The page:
6 Steps To Choosing a Domain Name That Drives Traffic

To create a profitable business website, it is essential to choose a memorable name that reflects your brand and vision. With millions of other businesses battling for customers' attention, it's important to carefully think about your brand's URL.

6 Steps To Choosing a Domain Name That Drives Traffic

Having a catchy URL will help your business rise in the search engine rankings and attract people who are looking for services like yours. It also lets you save plenty of time by avoiding the need to transfer domain name.

In this article, we will explain how to choose a domain title for your web address. To pick a domain name that will attract site traffic, here are the six steps you should follow.

#1. Use Names Associated With Your Brand

The importance of branding cannot be overstated. Having a recognizable name is a great way to instantly explain what you do. Having an exact domain name is vital if you want your visitors to recognize what products you're selling and what services you're offering.

Your web name should be linked to your social media usernames as well. Your customers will identify you wherever they find you online thanks to this.

#2. Insert Relevant Keywords

Yes, keywords are still necessary in 2022!

Keywords are the terms and phrases that prospective buyers typically use to find your products or services on a search engine. Therefore, it's important that your custom name includes keywords that accurately reflect the nature of your business or the services you provide. You'll see a boost in traffic to your site because the brand name will be at the top of the search engine results.

For instance, you may want to select words like "home," "supplies," and "tools" if you're selling home goods online.

Avoid choosing keywords that are difficult to remember: if potential customers can't say them correctly, they'll likely have a tough time entering them into the search engine. Avoid using slang terms in your name because they can make it more difficult for people to find you. Choose a website name without digits or hyphens, as well. All these things divert traffic from your website.

#3. Use Easy-to-Understand Criteria

Once you've narrowed down your list, you're ready to move on to the next stage in the picking a name process. The decision-making process can be sped up, though, by employing a few basic criteria.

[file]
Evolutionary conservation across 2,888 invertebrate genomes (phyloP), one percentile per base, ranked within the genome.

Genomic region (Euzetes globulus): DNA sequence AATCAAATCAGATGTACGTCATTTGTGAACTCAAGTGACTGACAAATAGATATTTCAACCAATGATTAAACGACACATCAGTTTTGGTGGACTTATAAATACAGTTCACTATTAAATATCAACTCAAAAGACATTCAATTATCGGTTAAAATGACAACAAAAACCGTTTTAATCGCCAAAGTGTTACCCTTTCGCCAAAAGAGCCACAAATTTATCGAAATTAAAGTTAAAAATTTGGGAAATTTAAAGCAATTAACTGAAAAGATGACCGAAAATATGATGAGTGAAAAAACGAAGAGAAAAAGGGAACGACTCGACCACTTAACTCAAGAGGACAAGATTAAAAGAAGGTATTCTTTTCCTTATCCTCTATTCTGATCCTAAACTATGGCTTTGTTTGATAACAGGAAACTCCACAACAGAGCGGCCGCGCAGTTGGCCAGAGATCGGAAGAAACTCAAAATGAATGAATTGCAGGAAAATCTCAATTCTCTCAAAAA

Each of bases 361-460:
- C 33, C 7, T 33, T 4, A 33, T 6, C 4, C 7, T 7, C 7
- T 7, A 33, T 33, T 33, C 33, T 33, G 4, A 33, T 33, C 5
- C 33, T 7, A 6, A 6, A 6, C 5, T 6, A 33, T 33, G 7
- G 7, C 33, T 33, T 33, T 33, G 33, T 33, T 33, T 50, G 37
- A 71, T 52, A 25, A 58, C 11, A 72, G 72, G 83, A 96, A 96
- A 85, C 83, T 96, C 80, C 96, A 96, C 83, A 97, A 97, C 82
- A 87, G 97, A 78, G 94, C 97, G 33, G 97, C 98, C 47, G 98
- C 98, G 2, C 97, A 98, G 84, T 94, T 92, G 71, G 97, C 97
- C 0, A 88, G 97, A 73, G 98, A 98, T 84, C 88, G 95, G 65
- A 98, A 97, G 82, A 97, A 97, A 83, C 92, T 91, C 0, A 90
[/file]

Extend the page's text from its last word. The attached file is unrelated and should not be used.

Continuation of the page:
If you want the best results, you'll want to choose a name that is:

  • Short and to the point - long and complicated names are more difficult to remember and more likely to be entered incorrectly.
  • Innovative - the more distinctive your webpage name is, the easier it will be to remember.

#4. Pick the Correct Extension

It's also vital to pay attention to the Top-Level Domain (TLD ). It refers to the part at the end: .com, .org, .net, and so on. As .com is what most people expect and is easy to recollect, it is the ideal option for most web addresses.

However, extensions for domain names are becoming increasingly hard to come by. Therefore, many people have adapted to using different extensions instead. In the end, the litmus test for an extension to boost traffic for your site will depend on how closely your domain name corresponds to other parameters such as brandable, memorable, and typable. In other words, go forward and purchase the name you want, even if it doesn't end in a .com.

#5. Make Sure the Domain Name You Choose Is Original

When choosing a name, be sure the one you're considering isn't already taken before wasting time and money on fighting a legal dispute. Although some scandals can attract occasional visitors to your website, they'll ruin your business reputation, which is a more valuable asset.

The United States Patent and Trademark Office's website can be used to see if a website is already registered for use in the United States. By doing this, you'll be able to use the name you've chosen without any restrictions.

With regards to copyrights, if your webpage is going to function outside of the USA now or in the foreseeable future, you should familiarize yourself with national copyright legislation as well.

Consumer confusion is another factor to consider when evaluating names for your domain. If your domain name is easily confused with the name of a rival company's website, you may find yourself in a losing dispute. Although it may increase site traffic in the short term, you will lose customers in the long run.

#6. Register Your Name Immediately

As stated earlier, a good domain name is critical in increasing the number of visitors to your website. Hence, purchasing it right away from an established provider will provide you with an advantage over your rivals. The cost will vary and is influenced by the type of extension and the name availability. However, consider the cost as an investment in your website's digital visibility.